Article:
Victory for communities in drafting of Vietnam’s new forestry law

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Victory for communities in drafting of Vietnam’s new forestry law

Myno

06 July 2017

Communities may soon be recognised as legal entities in draft Vietnamese forestry laws, after a series of recommendations by a forest land coalition were accepted as being key to the legal process.

Forland, the Viet Nam-based coalition, made several recommendations to the Vietnamese government after a six months consultation process with key stakeholders in the legal drafting process.

The MRLG Innovation Fund (IF) project, entitled “Cooperation in providing information, critique and appraisal of the draft Vietnamese forestry law”, ran from November 2016 to April 2017, and involved the Viet Nam Administration of Forests (VNFOREST, drafting the law), the Science – Technology and Environment Committee of the National Assembly (STEC, verifying the draft law), and the Viet Nam Union of Science and Technology Associations (VUSTA, critiquing the draft law).

Throughout the process, Forland – whose members include MRLG, Oxfam, and RECOFTC – acted as both a liaison between stakeholders and an independent unit to advocate the new law.

Since 2004, legal reform in this area has already created some positive outcomes, such as increases in forest area, involvement of economic stakeholders in forest development, policies on effective forest land use and stabilisation of mountainous social and economic aspects.

But the laws also contain loopholes that result in constraints in their implementation.

These low quality forestry planning, illegal encroachment and forest use changes, ineffective business of production forest, and ineffective forest management of state-owned farms.

These issues have become ever more urgent with the increasing impacts of climate change, population growth, and increasing demand for timber for domestic and overseas use.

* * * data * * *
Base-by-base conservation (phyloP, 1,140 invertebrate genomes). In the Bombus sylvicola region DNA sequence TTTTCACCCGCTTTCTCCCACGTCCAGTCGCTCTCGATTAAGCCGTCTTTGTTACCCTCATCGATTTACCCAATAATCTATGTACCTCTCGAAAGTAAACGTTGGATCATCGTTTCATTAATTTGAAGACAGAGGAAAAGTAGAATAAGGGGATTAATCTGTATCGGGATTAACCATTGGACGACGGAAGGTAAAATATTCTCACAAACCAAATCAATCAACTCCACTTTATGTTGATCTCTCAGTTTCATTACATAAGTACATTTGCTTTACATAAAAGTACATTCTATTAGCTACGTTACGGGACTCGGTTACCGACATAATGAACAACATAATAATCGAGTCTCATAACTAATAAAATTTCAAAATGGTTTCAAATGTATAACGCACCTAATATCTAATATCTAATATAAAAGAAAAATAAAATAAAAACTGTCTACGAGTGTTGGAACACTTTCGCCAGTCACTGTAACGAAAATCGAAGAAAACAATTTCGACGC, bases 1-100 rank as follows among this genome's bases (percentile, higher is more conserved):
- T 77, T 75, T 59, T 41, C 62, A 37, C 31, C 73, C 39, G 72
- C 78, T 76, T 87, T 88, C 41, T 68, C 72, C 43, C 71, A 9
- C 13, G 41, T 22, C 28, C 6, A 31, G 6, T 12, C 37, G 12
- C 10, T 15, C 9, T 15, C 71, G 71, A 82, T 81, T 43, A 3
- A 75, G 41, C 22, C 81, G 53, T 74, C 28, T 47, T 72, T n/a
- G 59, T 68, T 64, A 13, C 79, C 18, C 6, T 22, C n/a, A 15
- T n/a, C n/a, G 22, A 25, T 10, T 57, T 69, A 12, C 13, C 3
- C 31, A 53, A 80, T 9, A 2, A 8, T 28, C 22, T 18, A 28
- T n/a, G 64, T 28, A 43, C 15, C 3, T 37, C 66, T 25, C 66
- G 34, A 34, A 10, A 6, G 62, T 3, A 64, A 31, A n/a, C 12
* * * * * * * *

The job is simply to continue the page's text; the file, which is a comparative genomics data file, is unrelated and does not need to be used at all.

During the course of the project, Forland conducted case studies in two provinces, including recommendations from local authorities and grassroots organisations.

As a result of these studies, as well as six months of consultations and discussions, 11 out of Forland’s 19 recommendations to the Vietnamese government have now been accepted into the draft forestry law.

These include:

  •    Recognition of communities as a forest owners
  •    Removal on the article on contract-based assignment on forest protection from state-owned agro-forestry farms
  •    Addition of the principle of securing the participation of organizations, households, individuals and community in forest planning with information disclosure and transparency
  •    Replacement of the term “village population community” by the term “population community” to extend the definition.

Forland has also recommended the recognition of forest tenure rights, customary rights, and ownership rights to natural production forest restored by forest owners, as well as the classification of two types of forest, and the rights of community, which have not yet been accepted by the drafting committee.

Throughout the project’s implementation, Forland has created a network of reform actors actively participating in advocacy, including forestry experts, researchers, social activists, NGOs, media and active policy makers, contributing their voices and influence to the drafting process.

Forland wrapped up the project’s inception phase in April, and is now into its second phase, which is expected to last until the new law is adopted at the end of 2017.